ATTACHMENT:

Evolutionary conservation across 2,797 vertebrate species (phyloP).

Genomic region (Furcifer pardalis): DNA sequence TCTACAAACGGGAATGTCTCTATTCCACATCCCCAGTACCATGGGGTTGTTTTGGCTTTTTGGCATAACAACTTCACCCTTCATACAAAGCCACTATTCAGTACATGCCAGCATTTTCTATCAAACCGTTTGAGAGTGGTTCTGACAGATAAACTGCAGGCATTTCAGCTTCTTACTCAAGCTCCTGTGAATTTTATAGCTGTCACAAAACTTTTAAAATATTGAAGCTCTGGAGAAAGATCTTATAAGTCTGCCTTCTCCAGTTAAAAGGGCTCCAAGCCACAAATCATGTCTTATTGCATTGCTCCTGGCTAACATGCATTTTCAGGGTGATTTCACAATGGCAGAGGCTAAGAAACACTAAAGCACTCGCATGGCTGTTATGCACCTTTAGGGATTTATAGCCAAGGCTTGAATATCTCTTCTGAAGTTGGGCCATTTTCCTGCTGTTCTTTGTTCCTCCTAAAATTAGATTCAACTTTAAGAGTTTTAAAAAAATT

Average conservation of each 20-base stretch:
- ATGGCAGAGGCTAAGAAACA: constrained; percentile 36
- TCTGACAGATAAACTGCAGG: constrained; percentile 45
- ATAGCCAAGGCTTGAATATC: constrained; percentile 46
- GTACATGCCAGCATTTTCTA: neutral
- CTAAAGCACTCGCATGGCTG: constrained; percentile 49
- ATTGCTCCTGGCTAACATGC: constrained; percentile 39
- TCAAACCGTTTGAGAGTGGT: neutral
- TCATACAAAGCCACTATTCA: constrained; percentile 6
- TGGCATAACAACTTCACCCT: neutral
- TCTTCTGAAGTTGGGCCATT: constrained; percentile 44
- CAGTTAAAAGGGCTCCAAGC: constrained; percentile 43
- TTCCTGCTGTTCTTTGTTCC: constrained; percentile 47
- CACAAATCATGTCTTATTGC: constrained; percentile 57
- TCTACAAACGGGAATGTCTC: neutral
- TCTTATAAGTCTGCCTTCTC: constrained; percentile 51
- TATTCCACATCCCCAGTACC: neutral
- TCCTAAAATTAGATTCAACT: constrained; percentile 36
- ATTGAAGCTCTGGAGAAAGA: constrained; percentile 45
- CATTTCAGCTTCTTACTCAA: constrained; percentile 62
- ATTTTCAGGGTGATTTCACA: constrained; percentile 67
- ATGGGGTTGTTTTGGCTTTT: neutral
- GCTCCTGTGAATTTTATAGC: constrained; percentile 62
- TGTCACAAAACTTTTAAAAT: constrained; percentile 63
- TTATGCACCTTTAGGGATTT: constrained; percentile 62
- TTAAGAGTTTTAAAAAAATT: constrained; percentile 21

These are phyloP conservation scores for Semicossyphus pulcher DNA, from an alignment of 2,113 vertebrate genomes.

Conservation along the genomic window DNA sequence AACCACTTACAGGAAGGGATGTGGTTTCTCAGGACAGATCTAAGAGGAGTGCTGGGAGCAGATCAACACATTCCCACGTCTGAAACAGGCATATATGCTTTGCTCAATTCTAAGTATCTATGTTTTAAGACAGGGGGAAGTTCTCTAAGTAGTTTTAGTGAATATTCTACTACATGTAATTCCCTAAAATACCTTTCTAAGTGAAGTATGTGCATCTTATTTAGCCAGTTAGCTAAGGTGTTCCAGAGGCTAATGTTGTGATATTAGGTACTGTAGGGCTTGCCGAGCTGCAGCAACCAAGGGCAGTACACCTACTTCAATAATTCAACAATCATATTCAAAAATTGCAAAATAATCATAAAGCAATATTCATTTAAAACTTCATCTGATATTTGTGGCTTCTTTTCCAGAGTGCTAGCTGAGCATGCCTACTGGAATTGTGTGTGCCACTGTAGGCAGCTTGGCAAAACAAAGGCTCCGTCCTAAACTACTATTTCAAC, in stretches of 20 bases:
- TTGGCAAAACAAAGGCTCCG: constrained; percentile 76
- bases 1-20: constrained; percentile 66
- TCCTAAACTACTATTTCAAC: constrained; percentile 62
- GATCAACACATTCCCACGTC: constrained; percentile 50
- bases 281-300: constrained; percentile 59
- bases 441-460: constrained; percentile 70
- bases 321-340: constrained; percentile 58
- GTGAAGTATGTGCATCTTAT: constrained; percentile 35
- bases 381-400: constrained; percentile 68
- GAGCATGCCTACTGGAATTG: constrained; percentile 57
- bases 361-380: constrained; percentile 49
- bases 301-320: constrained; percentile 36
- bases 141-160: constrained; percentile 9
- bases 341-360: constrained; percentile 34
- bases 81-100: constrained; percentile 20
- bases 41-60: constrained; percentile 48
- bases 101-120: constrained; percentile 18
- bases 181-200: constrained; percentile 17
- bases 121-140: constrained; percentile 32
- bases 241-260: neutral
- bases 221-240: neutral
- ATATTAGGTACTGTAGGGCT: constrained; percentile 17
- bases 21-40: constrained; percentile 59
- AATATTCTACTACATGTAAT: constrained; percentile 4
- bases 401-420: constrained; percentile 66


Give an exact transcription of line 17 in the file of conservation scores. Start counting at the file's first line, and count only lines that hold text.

- TCTACAAACGGGAATGTCTC: neutral